New Orleans’ drinking scene extends far beyond the vortex of debauchery that is Bourbon Street. There are the classic New Orleans inventions, of course, like the Sazerac, but for something a little different, turn to one of the city’s most revered mixologists. Chris Hannah, of Jewel of the South, invented the Bywater as a New Orleanian spin on the Brooklyn. “Among the ingredient substitutions I swapped rum for rye as a cheeky nod to our age-old saying, ‘New Orleans is the northernmost tip of the Caribbean’,” Mr. Hannah said.

your quarantine pod and a “set-up” and you might just get close. What is a set-up, you ask? It’s a staple dive bar order that will get you a half-pint of your liquor of choice, a mixer and a stack of plastic cups. It’s also an often-overlooked part of New Orleans drinking culture, according to Deniseea Taylor, a cocktail enthusiast who goes by the Cocktail Goddess. “When you find a bar with a set-up, you are truly in Nola,” Ms. Taylor said. “First time I experienced a set-up, it was paired with a $5 fish plate, a match made in heaven.”

“The Yellow House,” a memoir by Sarah M. Broom, which the Times book critic Dwight Garner called “forceful, rolling and many-chambered.” Going further back in time, try “Coming Through Slaughter,” a fictionalized rendition of the life of jazz pioneer Buddy Bolden by Michael Ondaatje.

If you are in the mood for a documentary, Clint Bowie, artistic director of the New Orleans Film Festival, recommends Lily Keber’s “Buckjumping,” which spotlights the city’s dancers. For something fictional, Mr. Bowie points to “Eve’s Bayou” directed by Kasi Lemmons. It’s hard to forget New Orleans is a city built on a swamp when you feel the crushing humidity or lose your footing on ruptured streets, and this movie will take you farther into that ethereal environment. “Set in the Louisiana bayou country in the ’60s, we could think of no better film to spark Southern Gothic daydreams about a visit to the Spanish moss-draped Louisiana swamps,” Mr. Bowie said.

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Lebanon’s Financial Collapse Hits Where It Hurts: The Grocery Store

BEIRUT, Lebanon — In normal times, Ziad Hassan, a grocery store manager in Beirut, would get a daily email from his chain’s management telling him which prices needed to be adjusted and by how much.

But as Lebanon’s currency has collapsed, sending the economy into a tailspin, the emails have come as often as three times a day, ordering price increases across the store.

“We have to change everything,” an exasperated Mr. Hassan said, adding that his employees often weren’t even able to finish marking one price increase before the next one arrived. “It’s crazy.”

The country’s economic distress grew more acute last week as the Lebanese pound sank to 15,000 to the dollar on the black market — its lowest level ever — sucking value from people’s salaries as prices for once affordable goods soared out of reach. It has since rebounded to about 12,000.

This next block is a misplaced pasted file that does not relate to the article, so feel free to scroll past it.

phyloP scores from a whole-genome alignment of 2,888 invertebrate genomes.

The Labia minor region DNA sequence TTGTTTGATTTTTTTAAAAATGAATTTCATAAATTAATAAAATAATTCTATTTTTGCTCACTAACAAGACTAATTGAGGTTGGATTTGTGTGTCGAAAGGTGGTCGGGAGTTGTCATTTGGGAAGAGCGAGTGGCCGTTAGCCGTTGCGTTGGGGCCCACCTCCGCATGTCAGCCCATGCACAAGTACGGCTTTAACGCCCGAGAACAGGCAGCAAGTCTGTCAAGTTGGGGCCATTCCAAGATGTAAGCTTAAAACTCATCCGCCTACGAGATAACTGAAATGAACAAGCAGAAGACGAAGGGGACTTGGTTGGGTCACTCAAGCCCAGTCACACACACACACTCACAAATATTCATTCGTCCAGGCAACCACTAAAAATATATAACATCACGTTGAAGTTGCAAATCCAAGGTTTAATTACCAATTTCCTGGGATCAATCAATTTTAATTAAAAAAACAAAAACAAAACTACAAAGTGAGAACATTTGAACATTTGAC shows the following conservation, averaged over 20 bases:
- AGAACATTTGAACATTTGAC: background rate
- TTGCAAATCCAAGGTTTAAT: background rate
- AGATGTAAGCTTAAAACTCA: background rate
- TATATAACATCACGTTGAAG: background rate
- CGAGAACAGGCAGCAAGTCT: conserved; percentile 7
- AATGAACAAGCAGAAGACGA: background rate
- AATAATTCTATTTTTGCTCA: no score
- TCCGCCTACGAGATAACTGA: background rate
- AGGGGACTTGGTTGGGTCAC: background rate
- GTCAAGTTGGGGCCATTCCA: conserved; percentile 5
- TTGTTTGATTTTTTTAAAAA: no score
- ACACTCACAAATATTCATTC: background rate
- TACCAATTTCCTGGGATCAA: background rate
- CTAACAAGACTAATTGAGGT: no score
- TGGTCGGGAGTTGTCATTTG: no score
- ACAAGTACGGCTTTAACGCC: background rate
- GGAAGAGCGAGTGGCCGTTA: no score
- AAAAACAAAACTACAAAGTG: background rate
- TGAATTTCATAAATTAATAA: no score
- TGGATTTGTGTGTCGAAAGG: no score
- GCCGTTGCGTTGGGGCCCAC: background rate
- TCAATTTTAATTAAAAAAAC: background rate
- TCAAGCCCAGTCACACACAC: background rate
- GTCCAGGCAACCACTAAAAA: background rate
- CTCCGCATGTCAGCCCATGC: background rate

A catastrophic explosion in Beirut’s port in August, which killed 190 people and left a large swath of the capital in ruins, only deepened the misery.

In a country where most products are imported, the currency collapse has left no sector unaffected.

the United Nations said that more than 55 percent of Lebanon’s population had become poor, nearly double the number from the year before. Extreme poverty had increased threefold to 23 percent. And the situation has worsened since.

said in November that food prices in Lebanon had increased 423 percent since October 2019, the largest jump since monitoring began in 2007. Prices have continued to rise since, putting acute pressure on the poor.

designated in October to form a new government. But he has made little progress, despite 17 meetings to discuss political horse trading with President Michel Aoun. LastThursday, they agreed to meet again on Monday.

Jihad Sabat, 48, has watched the decline from the window of the Beirut butcher shop he has run since 1997. Over the last year, he said, the price of meat has kept rising while the number of customers has dwindled.

A pound of beef now costs more than three times what it would have before the crisis, he said — more than three times what it cost before the crisis. He has also seen a rise in people wanting to buy on credit and interested in taking bones to boil for soup.

“Meat has become a luxury,” he said.

He accused the country’s politicians of stealing the state’s money through corrupt schemes and criticized them for failing to stabilize the economy.

A friend hanging out in the shop interjected, “The problem is the people.” Mr. Sabat nodded.

“That’s an essential point,” he said. “If there were elections tomorrow, the same people would be back.”

In the grocery store, Mr. Hassan, the manager, said his branch sold less meat every month and more lentils, even though they, too, are imported and cost five times more than before the crisis.

Fights have broken out in the aisles over staples like rice, sugar and cooking oil subsidized by the government, he said. And it is common for customers to get sticker shock in the checkout lane when they realize they can afford only a few essentials.

“I don’t know how people keep going,” he said. “But it will eventually cause an explosion.”